• Ćwiczenie 4 aqm

“No phenomenon is a phenomenon until it is an observed phenomenon" Niels Bohr.

A full descriptive composition about a phenomenon should include, similar to other kinds of descriptive compositions:
- an introduction > setting the scene, stating the topic
- a main body > a description of the sequence of events and people/animals/objects involved
- a conclusion > describing the final results, referring to consequences, giving possible explanations about the nature of the phenomenon


Fill in the gaps in the text, using the words from the box below:

past, chronological, present, time
  • Information should be given in 1……. order.
  • To make the order of events clear, use 2…... words, such as at first, then, during, finally, etc.
  • When describing a phenomenon which is regularly observed, we generally use 3…. tenses.
  • When reporting a phenomenon we witnessed, we generally use 4…….. tenses.

Answer

  • 1 - chronological
  • 2 - time
  • 3 - present
  • 4 - past

Using the hints given below, write a 130 - 160 word description of (imaginary) ghost sightings at Scary Castle, which are often witnessed by inquisitve ghost hunters. You will present your composition to the teacher during the next lesson:

- the castle > secluded, in ruin, rarely visited by tourists, reputation of being hunted?
- the ghost > appears regularly, at midnight, dark figure, lurking in the shadows?
- sounds > scary laughter, howling, crying, whispering, footsteps, banging?
- smells > sulphury, musty, flowery?
- witnesses’ reactions> curiosity, shock, panic?
- possible explanations > spirit, hallucination, prank?


  • Ćwiczenie 6 aqm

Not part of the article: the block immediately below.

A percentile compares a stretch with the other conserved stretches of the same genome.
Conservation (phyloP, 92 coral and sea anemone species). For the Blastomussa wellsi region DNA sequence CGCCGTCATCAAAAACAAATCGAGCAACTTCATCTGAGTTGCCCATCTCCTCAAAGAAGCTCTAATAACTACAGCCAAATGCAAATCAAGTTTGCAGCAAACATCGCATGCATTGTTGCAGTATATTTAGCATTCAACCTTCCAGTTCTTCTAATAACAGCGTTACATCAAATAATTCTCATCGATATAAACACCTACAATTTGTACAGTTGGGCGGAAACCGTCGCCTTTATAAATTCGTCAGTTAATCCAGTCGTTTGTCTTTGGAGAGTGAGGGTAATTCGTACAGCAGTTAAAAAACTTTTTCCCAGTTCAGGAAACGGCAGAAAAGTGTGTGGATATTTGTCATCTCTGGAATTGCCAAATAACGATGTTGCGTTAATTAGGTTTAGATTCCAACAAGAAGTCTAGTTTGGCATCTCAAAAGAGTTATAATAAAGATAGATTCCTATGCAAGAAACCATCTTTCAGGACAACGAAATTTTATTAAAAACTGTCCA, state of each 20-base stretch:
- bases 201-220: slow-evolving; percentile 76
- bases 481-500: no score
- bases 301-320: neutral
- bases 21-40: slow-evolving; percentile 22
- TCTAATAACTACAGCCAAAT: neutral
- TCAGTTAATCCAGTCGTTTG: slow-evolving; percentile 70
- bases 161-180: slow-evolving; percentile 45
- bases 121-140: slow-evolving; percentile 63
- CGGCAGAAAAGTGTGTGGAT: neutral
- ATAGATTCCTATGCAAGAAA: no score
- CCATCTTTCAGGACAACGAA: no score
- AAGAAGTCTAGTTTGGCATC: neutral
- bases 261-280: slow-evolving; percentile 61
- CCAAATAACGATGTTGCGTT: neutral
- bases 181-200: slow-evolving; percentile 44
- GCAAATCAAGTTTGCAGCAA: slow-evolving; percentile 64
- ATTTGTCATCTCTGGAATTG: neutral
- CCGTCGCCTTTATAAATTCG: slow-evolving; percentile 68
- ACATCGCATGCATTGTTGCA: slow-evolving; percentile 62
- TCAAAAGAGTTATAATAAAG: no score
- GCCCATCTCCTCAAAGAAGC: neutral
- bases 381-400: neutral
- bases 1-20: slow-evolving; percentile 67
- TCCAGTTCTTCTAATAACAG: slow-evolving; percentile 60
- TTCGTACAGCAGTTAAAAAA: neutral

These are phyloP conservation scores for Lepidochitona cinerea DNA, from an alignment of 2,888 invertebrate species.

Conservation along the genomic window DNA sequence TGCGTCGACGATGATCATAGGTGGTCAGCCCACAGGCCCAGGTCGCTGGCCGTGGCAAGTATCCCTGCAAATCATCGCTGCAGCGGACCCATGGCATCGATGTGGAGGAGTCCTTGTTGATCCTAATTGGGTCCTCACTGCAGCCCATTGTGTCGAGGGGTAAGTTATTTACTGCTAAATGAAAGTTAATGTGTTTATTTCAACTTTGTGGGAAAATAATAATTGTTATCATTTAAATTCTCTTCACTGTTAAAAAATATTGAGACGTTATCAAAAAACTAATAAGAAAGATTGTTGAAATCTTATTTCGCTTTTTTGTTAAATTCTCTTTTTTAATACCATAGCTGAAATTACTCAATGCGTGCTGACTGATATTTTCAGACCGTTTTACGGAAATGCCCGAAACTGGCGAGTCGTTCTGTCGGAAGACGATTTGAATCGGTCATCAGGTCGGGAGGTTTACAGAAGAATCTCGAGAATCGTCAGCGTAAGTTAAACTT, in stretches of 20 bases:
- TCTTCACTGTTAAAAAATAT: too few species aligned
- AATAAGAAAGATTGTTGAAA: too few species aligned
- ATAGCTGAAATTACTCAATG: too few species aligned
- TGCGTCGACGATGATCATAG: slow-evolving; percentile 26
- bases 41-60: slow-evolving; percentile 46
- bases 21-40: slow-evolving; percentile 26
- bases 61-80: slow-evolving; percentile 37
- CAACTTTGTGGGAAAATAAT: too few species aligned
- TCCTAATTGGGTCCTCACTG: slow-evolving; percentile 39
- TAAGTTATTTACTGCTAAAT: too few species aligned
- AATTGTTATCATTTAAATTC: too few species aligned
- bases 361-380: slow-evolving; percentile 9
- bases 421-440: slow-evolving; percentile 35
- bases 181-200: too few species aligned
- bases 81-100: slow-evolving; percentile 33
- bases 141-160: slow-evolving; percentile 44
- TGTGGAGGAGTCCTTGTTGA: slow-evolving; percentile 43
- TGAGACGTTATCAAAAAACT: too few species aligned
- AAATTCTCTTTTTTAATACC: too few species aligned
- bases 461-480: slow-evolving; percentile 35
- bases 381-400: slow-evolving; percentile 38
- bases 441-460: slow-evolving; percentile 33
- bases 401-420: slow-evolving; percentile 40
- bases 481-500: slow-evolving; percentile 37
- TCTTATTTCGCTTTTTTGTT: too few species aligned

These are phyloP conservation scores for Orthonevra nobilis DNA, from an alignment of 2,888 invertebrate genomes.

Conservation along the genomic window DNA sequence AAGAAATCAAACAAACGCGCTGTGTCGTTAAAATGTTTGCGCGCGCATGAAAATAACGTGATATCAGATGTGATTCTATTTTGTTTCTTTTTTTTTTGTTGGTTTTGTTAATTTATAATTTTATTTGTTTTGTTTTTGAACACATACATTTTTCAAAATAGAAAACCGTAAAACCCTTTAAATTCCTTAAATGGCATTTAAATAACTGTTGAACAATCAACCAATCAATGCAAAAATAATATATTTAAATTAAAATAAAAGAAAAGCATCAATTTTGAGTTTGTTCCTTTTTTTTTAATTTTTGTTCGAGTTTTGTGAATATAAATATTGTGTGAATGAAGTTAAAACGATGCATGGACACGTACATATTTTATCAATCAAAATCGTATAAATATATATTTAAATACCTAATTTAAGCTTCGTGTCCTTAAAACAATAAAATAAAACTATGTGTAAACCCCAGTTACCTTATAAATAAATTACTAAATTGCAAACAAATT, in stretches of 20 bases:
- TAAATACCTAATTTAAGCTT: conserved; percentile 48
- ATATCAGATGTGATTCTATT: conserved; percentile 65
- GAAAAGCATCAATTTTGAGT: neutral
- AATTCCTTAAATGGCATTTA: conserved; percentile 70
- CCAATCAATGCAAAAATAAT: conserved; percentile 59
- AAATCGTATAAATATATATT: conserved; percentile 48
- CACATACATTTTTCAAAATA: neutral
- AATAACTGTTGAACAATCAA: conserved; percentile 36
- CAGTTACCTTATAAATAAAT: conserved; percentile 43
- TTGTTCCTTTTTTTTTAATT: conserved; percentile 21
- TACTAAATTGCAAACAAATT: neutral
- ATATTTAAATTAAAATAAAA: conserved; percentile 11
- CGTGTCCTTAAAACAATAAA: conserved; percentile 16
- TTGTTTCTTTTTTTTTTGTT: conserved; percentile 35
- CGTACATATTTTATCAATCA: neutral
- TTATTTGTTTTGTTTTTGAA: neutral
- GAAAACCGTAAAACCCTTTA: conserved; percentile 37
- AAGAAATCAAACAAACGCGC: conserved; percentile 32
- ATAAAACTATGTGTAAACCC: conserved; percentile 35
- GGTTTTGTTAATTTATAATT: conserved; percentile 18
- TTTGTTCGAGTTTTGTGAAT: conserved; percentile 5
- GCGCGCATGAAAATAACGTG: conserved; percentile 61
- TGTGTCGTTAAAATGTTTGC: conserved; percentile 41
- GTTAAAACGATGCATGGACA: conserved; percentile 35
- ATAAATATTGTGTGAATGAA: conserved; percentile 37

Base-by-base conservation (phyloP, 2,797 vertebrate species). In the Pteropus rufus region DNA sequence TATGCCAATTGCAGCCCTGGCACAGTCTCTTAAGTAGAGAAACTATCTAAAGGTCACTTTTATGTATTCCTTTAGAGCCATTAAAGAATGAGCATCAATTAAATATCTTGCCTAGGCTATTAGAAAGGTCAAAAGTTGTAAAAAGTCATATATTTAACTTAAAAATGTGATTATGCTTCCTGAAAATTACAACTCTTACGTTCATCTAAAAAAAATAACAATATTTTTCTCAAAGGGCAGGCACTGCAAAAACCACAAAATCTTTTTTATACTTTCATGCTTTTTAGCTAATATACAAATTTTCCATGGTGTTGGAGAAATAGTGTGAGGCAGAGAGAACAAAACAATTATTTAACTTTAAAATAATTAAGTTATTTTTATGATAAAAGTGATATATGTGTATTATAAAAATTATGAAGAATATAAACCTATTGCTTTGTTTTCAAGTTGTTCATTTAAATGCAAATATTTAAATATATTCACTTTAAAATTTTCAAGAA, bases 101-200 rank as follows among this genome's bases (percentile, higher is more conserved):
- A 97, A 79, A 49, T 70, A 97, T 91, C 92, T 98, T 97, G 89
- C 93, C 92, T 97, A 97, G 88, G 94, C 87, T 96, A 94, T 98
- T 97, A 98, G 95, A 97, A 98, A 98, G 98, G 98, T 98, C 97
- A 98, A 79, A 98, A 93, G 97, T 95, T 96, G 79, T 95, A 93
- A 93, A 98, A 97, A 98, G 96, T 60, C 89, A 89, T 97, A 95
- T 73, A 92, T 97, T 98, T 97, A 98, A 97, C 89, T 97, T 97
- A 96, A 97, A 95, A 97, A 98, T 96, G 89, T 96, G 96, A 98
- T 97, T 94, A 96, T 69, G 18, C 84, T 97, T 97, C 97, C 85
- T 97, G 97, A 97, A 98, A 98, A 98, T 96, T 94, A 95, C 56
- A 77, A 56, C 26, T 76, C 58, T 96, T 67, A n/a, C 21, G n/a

• Ćwiczenie 7 aqm

URBAN MYTHS ON THE INTERNET

How ordinary people can protect themselves when using the Internet?
Pranksters have been using e-mail to fool gullible people for years using a particular sort of incorrect information: deliberate hoaxes. A hoax is a mischievous trick, especially one based on a made-up story. There are two major kinds of hoaxes circulating on the Internet: urban myths and false information about viruses. The archives in the Urban Myths Web site are full of hilarious hoaxes, some of which have been circulating for years.

    Key indicators that a message is a hoax:
  • use of exclamation marks (no official warning uses them);
  • use of lots of UPPERCASE text (typical of youngsters);
  • misspellings and bad grammar;
  • no date of origination or expiration;
  • inclusion of words like “yesterday” when there is no date on the message;
  • references to official-sounding sources (e.g., Microsoft, CIAC, CERT) but no specific document URLs for details (URLs for the general site don't count);
  • no valid digital signature from a known security organization;
  • requests to circulate widely (no such request is made in official documents);
  • claims that someone is counting the number of e-mail messages containing copies of the hoax;
  • threats about dire consequences if someone “breaks the chain” by refusing to forward the message;
  • claims of monetary rewards that, upon reflection, make no sense (e.g., the Disney organization will send you $5,000 – for forwarding an e-mail message);
  • use of complicated technical language such as “n-th dimensional complexity infinite control loops” that doesn’t make sense;
  • claims of damage to computer hardware from viruses or other computer software.

M. E. Kabay, PhD, CISSP http://www2.norwich.edu/mkabay/cyberwatch/06myths.htm